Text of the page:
§ The Secretary of State for the Colonies (Mr. Iain Macleod)
With permission, I wish to make a statement on the Sierra Leone Constitutional Conference.
Constitutional talks were held with an all-party delegation from Sierra Leone and ended yesterday.
On behalf of Her Majesty's Government, I agreed that Sierra Leone would become independent on 27th April, 1961.
Before independence, certain interim changes will be introduced. Most of these will be made within the next few weeks. Among the most important of them are that the Governor will hand over the Presidency of the Executive Council to the Premier, who will become Prime Minister.
Executive Public and Judicial Commissions will be set up and Ministers will be associated with the handling of defence, police and external affairs. Among other matters, the Conference agreed to the inclusion of fundamental human rights in the Constitution on independence and to the procedure for amending the Constitution and entrenching the basic constitutional provisions.
While the Conference was on we held talks about defence and finance. It was agreed that the two Governments will negotiate an agreement for mutual defence co-operation to be signed after independence.
On finance, Her Majesty's Government recognised that the initial burdens of independence including defence and compensation for overseas officers would present some difficulty at a time when normal colonial-type assistance would cease. Her Majesty's Government therefore offered assistance totalling £7½ million, of which £3½ million will be Commonwealth assistance loans and the remainder grants and technical assistance. The compensation scheme will be designed to encourage officers to stay.
1266 I am happy to say that the Conference was marked by great cordiality and friendship. At the end of our discussions the Conference reaffirmed the long tradition of friendship between Sierra Leone and the United Kingdom and the representatives of both made it clear that it was their intention that their co-operation and friendship should continue.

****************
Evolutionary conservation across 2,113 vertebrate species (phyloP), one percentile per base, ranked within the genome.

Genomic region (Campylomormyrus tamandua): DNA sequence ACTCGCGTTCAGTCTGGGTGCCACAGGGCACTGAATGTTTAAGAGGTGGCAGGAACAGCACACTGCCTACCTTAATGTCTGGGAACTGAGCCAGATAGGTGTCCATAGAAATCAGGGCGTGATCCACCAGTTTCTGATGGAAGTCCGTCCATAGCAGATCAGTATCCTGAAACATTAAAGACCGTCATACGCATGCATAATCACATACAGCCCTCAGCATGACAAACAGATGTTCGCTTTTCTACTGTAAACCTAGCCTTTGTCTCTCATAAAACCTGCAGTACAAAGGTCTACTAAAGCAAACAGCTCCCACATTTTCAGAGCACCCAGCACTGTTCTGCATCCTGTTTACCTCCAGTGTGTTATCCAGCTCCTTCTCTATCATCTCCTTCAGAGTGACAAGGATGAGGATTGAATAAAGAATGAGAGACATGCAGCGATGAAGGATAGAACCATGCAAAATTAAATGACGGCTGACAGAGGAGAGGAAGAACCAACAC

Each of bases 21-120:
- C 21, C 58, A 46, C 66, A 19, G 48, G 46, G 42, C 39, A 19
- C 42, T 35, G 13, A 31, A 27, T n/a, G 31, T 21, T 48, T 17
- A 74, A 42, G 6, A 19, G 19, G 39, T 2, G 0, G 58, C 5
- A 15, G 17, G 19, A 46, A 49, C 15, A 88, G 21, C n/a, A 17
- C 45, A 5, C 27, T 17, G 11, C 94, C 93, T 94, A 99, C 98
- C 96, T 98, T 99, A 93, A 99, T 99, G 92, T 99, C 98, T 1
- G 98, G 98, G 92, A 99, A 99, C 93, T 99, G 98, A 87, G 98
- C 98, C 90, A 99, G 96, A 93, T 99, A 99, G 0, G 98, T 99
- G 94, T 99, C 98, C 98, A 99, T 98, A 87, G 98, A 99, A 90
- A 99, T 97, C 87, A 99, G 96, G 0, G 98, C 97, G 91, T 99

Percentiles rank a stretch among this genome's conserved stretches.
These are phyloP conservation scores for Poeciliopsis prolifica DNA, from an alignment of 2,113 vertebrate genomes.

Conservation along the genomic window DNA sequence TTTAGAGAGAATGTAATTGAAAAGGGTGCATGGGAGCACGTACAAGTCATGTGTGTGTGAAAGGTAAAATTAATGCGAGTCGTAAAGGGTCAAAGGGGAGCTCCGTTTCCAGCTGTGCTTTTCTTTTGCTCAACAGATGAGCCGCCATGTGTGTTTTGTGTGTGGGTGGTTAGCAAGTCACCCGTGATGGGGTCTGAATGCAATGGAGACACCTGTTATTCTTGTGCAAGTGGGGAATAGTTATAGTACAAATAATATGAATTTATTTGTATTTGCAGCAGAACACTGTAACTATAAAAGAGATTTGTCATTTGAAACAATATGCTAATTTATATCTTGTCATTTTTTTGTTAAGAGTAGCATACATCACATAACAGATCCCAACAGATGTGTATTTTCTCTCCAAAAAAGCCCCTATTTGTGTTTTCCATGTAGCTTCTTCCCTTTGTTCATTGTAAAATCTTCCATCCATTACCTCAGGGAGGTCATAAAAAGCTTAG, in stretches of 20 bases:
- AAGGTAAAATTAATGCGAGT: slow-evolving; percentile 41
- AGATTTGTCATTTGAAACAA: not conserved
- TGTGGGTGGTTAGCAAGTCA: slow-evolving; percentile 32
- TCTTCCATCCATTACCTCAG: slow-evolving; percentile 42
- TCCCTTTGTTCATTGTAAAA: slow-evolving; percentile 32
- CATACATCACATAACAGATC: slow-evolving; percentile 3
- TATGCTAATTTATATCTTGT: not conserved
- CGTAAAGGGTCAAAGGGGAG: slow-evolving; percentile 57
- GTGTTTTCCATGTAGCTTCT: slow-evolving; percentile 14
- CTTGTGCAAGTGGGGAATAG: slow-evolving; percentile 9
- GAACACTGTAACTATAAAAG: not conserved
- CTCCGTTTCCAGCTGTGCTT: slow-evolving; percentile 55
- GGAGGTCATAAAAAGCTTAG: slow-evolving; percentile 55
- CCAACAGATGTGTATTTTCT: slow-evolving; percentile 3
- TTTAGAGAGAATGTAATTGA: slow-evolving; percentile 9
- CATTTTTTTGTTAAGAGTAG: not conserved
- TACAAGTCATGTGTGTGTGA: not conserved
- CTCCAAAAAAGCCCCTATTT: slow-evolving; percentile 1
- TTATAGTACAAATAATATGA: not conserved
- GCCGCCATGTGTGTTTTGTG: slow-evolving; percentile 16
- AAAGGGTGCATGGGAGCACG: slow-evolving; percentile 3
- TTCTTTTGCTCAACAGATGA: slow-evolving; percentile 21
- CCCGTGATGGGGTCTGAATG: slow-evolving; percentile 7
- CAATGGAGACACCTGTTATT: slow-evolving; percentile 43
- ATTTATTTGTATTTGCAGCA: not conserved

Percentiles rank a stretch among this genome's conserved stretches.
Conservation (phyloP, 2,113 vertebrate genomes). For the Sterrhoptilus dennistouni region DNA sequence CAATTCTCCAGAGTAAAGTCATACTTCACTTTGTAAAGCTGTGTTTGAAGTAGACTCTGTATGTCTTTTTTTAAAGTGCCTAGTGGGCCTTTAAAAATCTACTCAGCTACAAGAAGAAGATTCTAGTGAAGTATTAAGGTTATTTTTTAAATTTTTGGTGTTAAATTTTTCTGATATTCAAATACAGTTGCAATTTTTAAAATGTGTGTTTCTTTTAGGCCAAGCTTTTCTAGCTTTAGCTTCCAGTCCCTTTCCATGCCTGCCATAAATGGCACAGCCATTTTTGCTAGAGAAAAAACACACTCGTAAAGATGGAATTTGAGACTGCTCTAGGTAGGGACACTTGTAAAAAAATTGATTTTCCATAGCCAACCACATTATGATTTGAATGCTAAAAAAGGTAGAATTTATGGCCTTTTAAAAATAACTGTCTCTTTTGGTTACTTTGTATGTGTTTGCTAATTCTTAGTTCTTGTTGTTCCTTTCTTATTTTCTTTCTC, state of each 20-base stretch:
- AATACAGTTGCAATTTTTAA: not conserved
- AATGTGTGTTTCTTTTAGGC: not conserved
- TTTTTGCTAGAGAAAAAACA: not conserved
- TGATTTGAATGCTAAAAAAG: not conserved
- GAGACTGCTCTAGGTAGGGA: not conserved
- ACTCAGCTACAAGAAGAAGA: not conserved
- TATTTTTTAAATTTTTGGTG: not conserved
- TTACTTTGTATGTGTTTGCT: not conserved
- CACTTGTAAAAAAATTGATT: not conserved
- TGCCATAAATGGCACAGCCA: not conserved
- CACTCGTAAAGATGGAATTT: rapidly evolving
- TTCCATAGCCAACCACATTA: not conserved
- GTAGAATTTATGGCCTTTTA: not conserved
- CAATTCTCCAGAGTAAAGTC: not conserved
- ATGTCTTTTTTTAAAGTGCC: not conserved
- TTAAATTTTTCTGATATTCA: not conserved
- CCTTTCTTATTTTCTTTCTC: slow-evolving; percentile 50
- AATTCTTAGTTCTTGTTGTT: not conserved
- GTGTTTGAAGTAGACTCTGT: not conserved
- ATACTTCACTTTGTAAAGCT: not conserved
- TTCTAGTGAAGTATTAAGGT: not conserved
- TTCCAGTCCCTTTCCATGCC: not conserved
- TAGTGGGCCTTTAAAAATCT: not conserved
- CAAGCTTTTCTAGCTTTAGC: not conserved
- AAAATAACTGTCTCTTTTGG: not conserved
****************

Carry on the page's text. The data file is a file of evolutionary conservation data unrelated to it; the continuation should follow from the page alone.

The Report of the Conference will be published as a White Paper as soon as possible.
§ Mr. Gaitskell
May I say, on behalf of the Opposition, how warmly we welcome the statement of the Colonial Secretary, in particular the agreement on the reference to fundamental human rights in the Constitution, on independence, and also the wise decision to defer negotiations on a defence agreement until after independence? May I ask the right hon. Gentleman whether there are any outstanding points which remain, or can we now take it that the Conference has concluded and that he does not foresee any further difficulties before independence?
§ Mr. Macleod
It is always dangerous to say that one does not foresee any further difficulties, but I can see none on the horizon at present. On the question of defence, we agreed in the ordinary way, on the heads of agreement, to leave the fuller document to be drawn up and ratified on independence.
§ Mr. Tilney
While welcoming the fact that our old and very loyal friend Sierra Leone is to obtain independence next year, will my right hon. Friend say whether, in considering the defence parts of the agreement, the importance of Freetown will be considered?
§ Mr. Macleod
Yes, Sir. Both sides were very conscious of the importance of Freetown, and that point has been covered.
§ Mr. Wade
While welcoming the decision to grant independence to Sierra Leone, and, in particular, the atmosphere of mutual good will which was shown, may I ask whether, at the Conference, there was any discussion of any possible need for technical and administrative officers after the granting of independence, and whether proposals were put forward for helping to provide such officers apart from financial assistance?
§ Mr. Macleod
We spent a great deal of time safeguarding the position of the public servants, which is a matter to which I attach great importance, and I think an admirable public officers' agreement has been drawn up. The details of that will be published in the White Paper which the House will have in about eight or nine days' time. On the question of tehnical and other assistance, it was agreed that we would do what we could in that way to try to help the country.
§ Mr. N. Pannell
While congratulating my right hon. Friend and the Sierra Leone delegates on the smoothness and cordiality of this Conference, may I ask why the results of the discussions were first issued to the Press instead of to this House?
§ Mr. Macleod